3. From Space News: Key members of the European Space Agency express individual differences over policy as they look to a November ministerial conference. The key issues include support for future International Space Station operations.
4. From Astronomy Now: 2013 is shaping up as the year of the bright comet. The latest addition, C/2012/S1 (ISON), may outshine the full moon late in the year. March, too, may bring a bright comet, Comet-Pan-STARRS.
5. From Spacepolicyonline.com: Felix Baumgartner looks to Oct. 8 for an attempt to set an altitude record with a parachute leap from the edge of space. Red Bull is sponsoring.
6. From The New York Times: Turner Classic Movies will air the 1956 Sci-Fi classic Forbidden Planet, with Robby the Robot among the cast, on Oct. 13 as part of the network’s Road to Hollywood series. The showing will be transmitted to the International Space Station, where Robonaut 2, the first space humanoid, has been a crew member since 2011.
7. From The Huntsville Times: NASA’s Marshall Space Flight Center gets a new director, Patrick Scheuermann. Scheuermann moves over from the Stennis Space Center, where he was director. In other moves, Robert Lightfood, who had been serving as NASA’s acting associate administrator, is named to the post permanently. NASA Administrator Charles Bolden announces the changes.
8. Two from The Space Review look at the future of the 100-Year Starship project and space policy as a presidential campaign topic.
A. In “Building a starship’s foundation,” TSR editor Jeff Foust reflects on the 100-year Starship Symposium that gathered in Houston in mid-September to contemplate the challenges of mounting a human interstellar mission. Propulsion was a strong theme, with presentations on warp and anti-matter drive for such an ambitious mission. Mae Jemison, the former NASA astronaut, led a three day symposium after the foundation she leads was selected in May by DARPA for a $500,000 grant to further the project. Near term challenges include public engagement and fundraising.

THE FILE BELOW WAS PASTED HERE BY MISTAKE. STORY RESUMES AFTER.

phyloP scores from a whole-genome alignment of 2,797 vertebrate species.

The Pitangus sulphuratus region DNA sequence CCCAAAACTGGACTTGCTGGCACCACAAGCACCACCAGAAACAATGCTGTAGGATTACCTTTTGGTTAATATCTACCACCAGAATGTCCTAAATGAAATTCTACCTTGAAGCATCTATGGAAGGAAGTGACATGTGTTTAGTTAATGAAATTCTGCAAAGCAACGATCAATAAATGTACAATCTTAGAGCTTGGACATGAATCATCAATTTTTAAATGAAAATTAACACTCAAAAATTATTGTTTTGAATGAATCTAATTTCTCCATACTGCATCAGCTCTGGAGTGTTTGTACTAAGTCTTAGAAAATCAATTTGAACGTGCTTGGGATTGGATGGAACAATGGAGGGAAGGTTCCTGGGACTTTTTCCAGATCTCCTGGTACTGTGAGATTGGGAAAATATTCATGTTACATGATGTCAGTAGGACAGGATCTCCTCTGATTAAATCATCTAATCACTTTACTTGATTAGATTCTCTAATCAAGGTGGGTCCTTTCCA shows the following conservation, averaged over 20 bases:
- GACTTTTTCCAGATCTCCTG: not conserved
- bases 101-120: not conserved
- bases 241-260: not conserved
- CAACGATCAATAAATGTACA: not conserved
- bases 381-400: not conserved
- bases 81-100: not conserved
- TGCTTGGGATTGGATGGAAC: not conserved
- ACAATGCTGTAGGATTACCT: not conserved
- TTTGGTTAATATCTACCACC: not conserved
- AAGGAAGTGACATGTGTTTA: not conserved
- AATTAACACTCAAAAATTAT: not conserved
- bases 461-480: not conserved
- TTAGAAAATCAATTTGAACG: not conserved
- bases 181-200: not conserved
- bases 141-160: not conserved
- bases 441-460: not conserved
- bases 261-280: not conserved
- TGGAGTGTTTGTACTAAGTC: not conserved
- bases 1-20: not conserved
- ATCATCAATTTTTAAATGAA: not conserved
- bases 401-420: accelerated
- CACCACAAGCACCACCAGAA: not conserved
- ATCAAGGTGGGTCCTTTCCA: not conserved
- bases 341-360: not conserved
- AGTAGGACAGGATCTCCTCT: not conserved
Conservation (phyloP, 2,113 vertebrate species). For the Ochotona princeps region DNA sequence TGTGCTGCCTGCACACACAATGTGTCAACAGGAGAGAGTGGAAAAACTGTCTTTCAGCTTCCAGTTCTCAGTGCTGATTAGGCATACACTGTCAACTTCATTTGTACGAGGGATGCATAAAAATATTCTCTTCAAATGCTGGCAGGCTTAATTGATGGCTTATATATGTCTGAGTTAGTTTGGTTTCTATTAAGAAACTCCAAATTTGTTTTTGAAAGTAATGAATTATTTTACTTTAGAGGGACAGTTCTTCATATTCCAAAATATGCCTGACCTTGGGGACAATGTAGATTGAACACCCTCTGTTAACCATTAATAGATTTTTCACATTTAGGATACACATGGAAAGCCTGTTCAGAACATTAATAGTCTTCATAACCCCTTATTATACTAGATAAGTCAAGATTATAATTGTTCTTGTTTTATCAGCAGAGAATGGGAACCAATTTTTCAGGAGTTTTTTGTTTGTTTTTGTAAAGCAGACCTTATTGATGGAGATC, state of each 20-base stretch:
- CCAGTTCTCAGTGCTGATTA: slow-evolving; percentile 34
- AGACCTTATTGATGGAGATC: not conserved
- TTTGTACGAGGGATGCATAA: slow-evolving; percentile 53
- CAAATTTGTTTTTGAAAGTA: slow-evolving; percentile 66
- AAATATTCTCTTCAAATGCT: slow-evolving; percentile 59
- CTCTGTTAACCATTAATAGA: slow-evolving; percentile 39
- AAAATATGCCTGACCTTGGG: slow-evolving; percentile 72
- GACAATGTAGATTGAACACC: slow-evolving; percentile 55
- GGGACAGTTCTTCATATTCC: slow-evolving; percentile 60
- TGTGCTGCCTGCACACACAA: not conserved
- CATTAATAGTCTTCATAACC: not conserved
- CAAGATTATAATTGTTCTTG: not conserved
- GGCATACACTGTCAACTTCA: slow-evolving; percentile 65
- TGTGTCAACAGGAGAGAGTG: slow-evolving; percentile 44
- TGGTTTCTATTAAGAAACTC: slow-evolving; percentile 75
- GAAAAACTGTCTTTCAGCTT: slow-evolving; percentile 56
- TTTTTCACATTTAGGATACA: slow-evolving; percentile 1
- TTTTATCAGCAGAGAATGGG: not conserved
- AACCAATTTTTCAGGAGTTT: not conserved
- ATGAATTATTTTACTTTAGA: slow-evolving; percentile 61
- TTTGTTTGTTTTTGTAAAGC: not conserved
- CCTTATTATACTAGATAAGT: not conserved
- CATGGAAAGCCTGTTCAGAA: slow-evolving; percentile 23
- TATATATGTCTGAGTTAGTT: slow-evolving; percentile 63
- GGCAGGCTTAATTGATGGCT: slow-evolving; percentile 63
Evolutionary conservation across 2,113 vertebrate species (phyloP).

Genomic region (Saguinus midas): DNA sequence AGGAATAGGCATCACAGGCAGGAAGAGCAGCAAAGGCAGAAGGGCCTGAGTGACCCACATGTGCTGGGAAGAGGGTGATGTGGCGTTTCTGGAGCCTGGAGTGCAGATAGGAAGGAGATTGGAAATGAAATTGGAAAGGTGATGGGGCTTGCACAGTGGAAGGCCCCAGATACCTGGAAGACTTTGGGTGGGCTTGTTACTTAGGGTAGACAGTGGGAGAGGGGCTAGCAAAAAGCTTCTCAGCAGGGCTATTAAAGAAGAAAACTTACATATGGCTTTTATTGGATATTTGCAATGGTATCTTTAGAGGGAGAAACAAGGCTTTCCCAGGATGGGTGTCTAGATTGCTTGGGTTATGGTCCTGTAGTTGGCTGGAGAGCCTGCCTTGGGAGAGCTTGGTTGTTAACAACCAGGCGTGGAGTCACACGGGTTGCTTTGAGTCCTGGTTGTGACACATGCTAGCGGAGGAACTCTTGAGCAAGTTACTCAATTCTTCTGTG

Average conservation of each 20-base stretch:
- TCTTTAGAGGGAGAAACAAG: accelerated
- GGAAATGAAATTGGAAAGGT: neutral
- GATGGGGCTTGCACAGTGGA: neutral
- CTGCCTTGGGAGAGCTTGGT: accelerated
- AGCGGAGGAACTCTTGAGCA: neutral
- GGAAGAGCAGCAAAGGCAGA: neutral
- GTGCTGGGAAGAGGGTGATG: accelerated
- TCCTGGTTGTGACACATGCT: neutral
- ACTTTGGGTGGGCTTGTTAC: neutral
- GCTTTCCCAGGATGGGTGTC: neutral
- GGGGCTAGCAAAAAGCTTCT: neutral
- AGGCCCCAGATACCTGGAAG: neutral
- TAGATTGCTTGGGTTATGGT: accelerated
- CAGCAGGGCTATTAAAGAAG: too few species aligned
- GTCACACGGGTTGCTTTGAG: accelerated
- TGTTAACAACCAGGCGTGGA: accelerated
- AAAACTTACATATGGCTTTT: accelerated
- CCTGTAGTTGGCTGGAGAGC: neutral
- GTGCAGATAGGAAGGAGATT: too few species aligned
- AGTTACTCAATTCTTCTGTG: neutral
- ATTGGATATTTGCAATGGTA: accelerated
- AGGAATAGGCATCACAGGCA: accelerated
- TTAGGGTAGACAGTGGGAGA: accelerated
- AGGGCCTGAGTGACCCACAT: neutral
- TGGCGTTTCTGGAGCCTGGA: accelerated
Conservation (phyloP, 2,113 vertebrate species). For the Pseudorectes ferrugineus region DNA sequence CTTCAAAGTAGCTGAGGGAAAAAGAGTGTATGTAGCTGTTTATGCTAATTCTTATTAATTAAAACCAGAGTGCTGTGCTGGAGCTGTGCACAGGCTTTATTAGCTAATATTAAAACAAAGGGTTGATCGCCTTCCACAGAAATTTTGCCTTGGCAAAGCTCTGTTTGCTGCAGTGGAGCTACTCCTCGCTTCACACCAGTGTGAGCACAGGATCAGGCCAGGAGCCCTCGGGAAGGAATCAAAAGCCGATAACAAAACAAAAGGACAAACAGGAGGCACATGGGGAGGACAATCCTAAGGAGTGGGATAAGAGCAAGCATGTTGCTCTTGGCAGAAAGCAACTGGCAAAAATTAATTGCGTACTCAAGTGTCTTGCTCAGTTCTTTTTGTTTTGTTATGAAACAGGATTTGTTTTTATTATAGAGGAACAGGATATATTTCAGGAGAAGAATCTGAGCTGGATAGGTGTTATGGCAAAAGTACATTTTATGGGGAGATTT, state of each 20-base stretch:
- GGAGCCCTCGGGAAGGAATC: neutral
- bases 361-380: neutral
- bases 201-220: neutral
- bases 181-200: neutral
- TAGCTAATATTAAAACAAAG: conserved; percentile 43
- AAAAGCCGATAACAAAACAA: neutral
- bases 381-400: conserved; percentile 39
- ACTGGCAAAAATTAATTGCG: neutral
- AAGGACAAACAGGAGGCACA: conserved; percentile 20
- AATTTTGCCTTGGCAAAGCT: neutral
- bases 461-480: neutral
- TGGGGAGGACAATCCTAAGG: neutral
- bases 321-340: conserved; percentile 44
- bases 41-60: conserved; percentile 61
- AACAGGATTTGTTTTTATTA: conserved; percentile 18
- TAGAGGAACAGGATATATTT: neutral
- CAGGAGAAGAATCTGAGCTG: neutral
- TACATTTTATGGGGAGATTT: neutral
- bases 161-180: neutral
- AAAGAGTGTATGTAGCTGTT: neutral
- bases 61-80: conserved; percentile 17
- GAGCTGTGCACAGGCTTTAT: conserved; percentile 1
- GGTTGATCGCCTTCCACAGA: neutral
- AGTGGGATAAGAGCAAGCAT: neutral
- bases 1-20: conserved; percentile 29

B. In “Shedding a little more light on space policy,” TSR editor Jeff Foust finds space policy gaining attention in the presidential campaign. Both presidential candidates have addressed the topic, primarily in the battle ground state of Florida. Both President Obama and Republican challenger Mitt Romney stress U. S. leadership in the field, but offer few details. For big changes, voters might look to a bill from Republican house members that would wrest much of the White House’s authority over space policy away.
9. From Ria Novosti of Russia: A state commission approves cosmonauts Oleg Novisky and Yevgeny Tarelkin and U.S. astronaut Kevin Ford for launching aboard the next Soyuz mission to the International Space Station. Their launch, once set for Oct. 15, has been moved to Oct. 23 to accommodate some troubleshooting aboard their capsule.
10. From Florida Today: NASA’s inspector general supports the agency’s plans for a mobile launch platform for the Space Launch System, the mega rocket designated to start humans on future missions to deep space destinations.